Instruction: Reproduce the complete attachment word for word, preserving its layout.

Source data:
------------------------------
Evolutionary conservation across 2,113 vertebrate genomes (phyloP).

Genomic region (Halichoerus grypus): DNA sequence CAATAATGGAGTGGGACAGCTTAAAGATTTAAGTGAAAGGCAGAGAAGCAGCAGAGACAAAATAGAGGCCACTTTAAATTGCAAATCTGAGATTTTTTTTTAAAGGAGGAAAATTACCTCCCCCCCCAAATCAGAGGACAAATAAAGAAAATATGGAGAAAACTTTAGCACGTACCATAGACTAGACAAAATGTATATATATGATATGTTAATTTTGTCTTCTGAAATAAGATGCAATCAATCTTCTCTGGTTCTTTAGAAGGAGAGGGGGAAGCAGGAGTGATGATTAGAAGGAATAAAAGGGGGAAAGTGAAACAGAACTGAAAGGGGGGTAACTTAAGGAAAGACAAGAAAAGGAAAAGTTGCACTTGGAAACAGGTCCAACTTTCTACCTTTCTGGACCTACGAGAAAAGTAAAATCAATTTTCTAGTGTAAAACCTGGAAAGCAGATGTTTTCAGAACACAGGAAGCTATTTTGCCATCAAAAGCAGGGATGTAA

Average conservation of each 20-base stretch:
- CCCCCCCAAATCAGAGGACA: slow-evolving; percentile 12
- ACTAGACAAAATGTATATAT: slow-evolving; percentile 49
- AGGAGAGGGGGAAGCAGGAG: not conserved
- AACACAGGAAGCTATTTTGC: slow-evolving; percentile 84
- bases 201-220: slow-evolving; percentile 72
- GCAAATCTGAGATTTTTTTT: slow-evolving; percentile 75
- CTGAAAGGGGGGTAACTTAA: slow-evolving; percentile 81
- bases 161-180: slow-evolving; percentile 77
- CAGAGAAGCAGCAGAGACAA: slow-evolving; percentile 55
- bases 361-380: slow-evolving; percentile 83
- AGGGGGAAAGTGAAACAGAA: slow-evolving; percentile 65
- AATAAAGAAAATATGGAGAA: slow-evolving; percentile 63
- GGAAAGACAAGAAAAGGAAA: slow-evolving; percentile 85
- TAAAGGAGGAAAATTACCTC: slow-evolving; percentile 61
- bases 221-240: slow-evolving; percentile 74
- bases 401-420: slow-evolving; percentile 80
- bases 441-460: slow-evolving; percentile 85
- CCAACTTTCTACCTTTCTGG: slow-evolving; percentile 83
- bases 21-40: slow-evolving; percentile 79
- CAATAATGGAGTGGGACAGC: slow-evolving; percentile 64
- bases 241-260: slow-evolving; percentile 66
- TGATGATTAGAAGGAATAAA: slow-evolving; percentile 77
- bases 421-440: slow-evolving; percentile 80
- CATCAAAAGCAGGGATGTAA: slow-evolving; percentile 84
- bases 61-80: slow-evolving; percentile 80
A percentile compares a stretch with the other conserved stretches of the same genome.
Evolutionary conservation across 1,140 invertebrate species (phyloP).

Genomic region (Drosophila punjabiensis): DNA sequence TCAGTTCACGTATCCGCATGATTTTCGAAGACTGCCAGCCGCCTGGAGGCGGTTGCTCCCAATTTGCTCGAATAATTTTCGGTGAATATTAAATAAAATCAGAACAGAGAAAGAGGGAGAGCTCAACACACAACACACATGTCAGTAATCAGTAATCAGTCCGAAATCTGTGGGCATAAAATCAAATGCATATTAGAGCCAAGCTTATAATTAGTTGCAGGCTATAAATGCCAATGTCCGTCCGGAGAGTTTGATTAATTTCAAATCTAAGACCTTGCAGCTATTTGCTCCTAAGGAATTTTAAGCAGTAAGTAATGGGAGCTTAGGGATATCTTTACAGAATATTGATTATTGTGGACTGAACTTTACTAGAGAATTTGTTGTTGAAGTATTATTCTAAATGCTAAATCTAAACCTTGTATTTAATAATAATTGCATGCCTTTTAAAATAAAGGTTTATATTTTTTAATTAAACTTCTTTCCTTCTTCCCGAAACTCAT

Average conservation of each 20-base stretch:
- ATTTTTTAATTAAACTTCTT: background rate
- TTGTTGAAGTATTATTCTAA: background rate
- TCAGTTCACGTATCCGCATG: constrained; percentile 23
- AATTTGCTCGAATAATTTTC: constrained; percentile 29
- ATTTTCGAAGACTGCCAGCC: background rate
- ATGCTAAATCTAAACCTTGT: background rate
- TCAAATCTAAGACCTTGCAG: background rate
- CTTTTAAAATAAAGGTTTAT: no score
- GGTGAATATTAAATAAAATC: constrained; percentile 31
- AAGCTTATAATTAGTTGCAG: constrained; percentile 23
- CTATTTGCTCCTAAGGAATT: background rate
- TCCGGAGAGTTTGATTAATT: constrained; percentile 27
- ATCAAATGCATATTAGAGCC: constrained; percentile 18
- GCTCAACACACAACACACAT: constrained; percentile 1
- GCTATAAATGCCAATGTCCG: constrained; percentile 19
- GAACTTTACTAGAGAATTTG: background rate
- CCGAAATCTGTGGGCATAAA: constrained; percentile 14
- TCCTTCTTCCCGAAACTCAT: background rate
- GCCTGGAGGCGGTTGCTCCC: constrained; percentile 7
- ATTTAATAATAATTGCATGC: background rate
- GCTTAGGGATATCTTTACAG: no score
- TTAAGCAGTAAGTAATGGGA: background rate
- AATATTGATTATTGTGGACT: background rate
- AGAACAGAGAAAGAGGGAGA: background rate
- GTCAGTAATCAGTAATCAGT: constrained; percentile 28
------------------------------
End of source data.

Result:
Evolutionary conservation across 2,113 vertebrate genomes (phyloP).

Genomic region (Halichoerus grypus): DNA sequence CAATAATGGAGTGGGACAGCTTAAAGATTTAAGTGAAAGGCAGAGAAGCAGCAGAGACAAAATAGAGGCCACTTTAAATTGCAAATCTGAGATTTTTTTTTAAAGGAGGAAAATTACCTCCCCCCCCAAATCAGAGGACAAATAAAGAAAATATGGAGAAAACTTTAGCACGTACCATAGACTAGACAAAATGTATATATATGATATGTTAATTTTGTCTTCTGAAATAAGATGCAATCAATCTTCTCTGGTTCTTTAGAAGGAGAGGGGGAAGCAGGAGTGATGATTAGAAGGAATAAAAGGGGGAAAGTGAAACAGAACTGAAAGGGGGGTAACTTAAGGAAAGACAAGAAAAGGAAAAGTTGCACTTGGAAACAGGTCCAACTTTCTACCTTTCTGGACCTACGAGAAAAGTAAAATCAATTTTCTAGTGTAAAACCTGGAAAGCAGATGTTTTCAGAACACAGGAAGCTATTTTGCCATCAAAAGCAGGGATGTAA

Average conservation of each 20-base stretch:
- CCCCCCCAAATCAGAGGACA: slow-evolving; percentile 12
- ACTAGACAAAATGTATATAT: slow-evolving; percentile 49
- AGGAGAGGGGGAAGCAGGAG: not conserved
- AACACAGGAAGCTATTTTGC: slow-evolving; percentile 84
- bases 201-220: slow-evolving; percentile 72
- GCAAATCTGAGATTTTTTTT: slow-evolving; percentile 75
- CTGAAAGGGGGGTAACTTAA: slow-evolving; percentile 81
- bases 161-180: slow-evolving; percentile 77
- CAGAGAAGCAGCAGAGACAA: slow-evolving; percentile 55
- bases 361-380: slow-evolving; percentile 83
- AGGGGGAAAGTGAAACAGAA: slow-evolving; percentile 65
- AATAAAGAAAATATGGAGAA: slow-evolving; percentile 63
- GGAAAGACAAGAAAAGGAAA: slow-evolving; percentile 85
- TAAAGGAGGAAAATTACCTC: slow-evolving; percentile 61
- bases 221-240: slow-evolving; percentile 74
- bases 401-420: slow-evolving; percentile 80
- bases 441-460: slow-evolving; percentile 85
- CCAACTTTCTACCTTTCTGG: slow-evolving; percentile 83
- bases 21-40: slow-evolving; percentile 79
- CAATAATGGAGTGGGACAGC: slow-evolving; percentile 64
- bases 241-260: slow-evolving; percentile 66
- TGATGATTAGAAGGAATAAA: slow-evolving; percentile 77
- bases 421-440: slow-evolving; percentile 80
- CATCAAAAGCAGGGATGTAA: slow-evolving; percentile 84
- bases 61-80: slow-evolving; percentile 80
A percentile compares a stretch with the other conserved stretches of the same genome.
Evolutionary conservation across 1,140 invertebrate species (phyloP).

Genomic region (Drosophila punjabiensis): DNA sequence TCAGTTCACGTATCCGCATGATTTTCGAAGACTGCCAGCCGCCTGGAGGCGGTTGCTCCCAATTTGCTCGAATAATTTTCGGTGAATATTAAATAAAATCAGAACAGAGAAAGAGGGAGAGCTCAACACACAACACACATGTCAGTAATCAGTAATCAGTCCGAAATCTGTGGGCATAAAATCAAATGCATATTAGAGCCAAGCTTATAATTAGTTGCAGGCTATAAATGCCAATGTCCGTCCGGAGAGTTTGATTAATTTCAAATCTAAGACCTTGCAGCTATTTGCTCCTAAGGAATTTTAAGCAGTAAGTAATGGGAGCTTAGGGATATCTTTACAGAATATTGATTATTGTGGACTGAACTTTACTAGAGAATTTGTTGTTGAAGTATTATTCTAAATGCTAAATCTAAACCTTGTATTTAATAATAATTGCATGCCTTTTAAAATAAAGGTTTATATTTTTTAATTAAACTTCTTTCCTTCTTCCCGAAACTCAT

Average conservation of each 20-base stretch:
- ATTTTTTAATTAAACTTCTT: background rate
- TTGTTGAAGTATTATTCTAA: background rate
- TCAGTTCACGTATCCGCATG: constrained; percentile 23
- AATTTGCTCGAATAATTTTC: constrained; percentile 29
- ATTTTCGAAGACTGCCAGCC: background rate
- ATGCTAAATCTAAACCTTGT: background rate
- TCAAATCTAAGACCTTGCAG: background rate
- CTTTTAAAATAAAGGTTTAT: no score
- GGTGAATATTAAATAAAATC: constrained; percentile 31
- AAGCTTATAATTAGTTGCAG: constrained; percentile 23
- CTATTTGCTCCTAAGGAATT: background rate
- TCCGGAGAGTTTGATTAATT: constrained; percentile 27
- ATCAAATGCATATTAGAGCC: constrained; percentile 18
- GCTCAACACACAACACACAT: constrained; percentile 1
- GCTATAAATGCCAATGTCCG: constrained; percentile 19
- GAACTTTACTAGAGAATTTG: background rate
- CCGAAATCTGTGGGCATAAA: constrained; percentile 14
- TCCTTCTTCCCGAAACTCAT: background rate
- GCCTGGAGGCGGTTGCTCCC: constrained; percentile 7
- ATTTAATAATAATTGCATGC: background rate
- GCTTAGGGATATCTTTACAG: no score
- TTAAGCAGTAAGTAATGGGA: background rate
- AATATTGATTATTGTGGACT: background rate
- AGAACAGAGAAAGAGGGAGA: background rate
- GTCAGTAATCAGTAATCAGT: constrained; percentile 28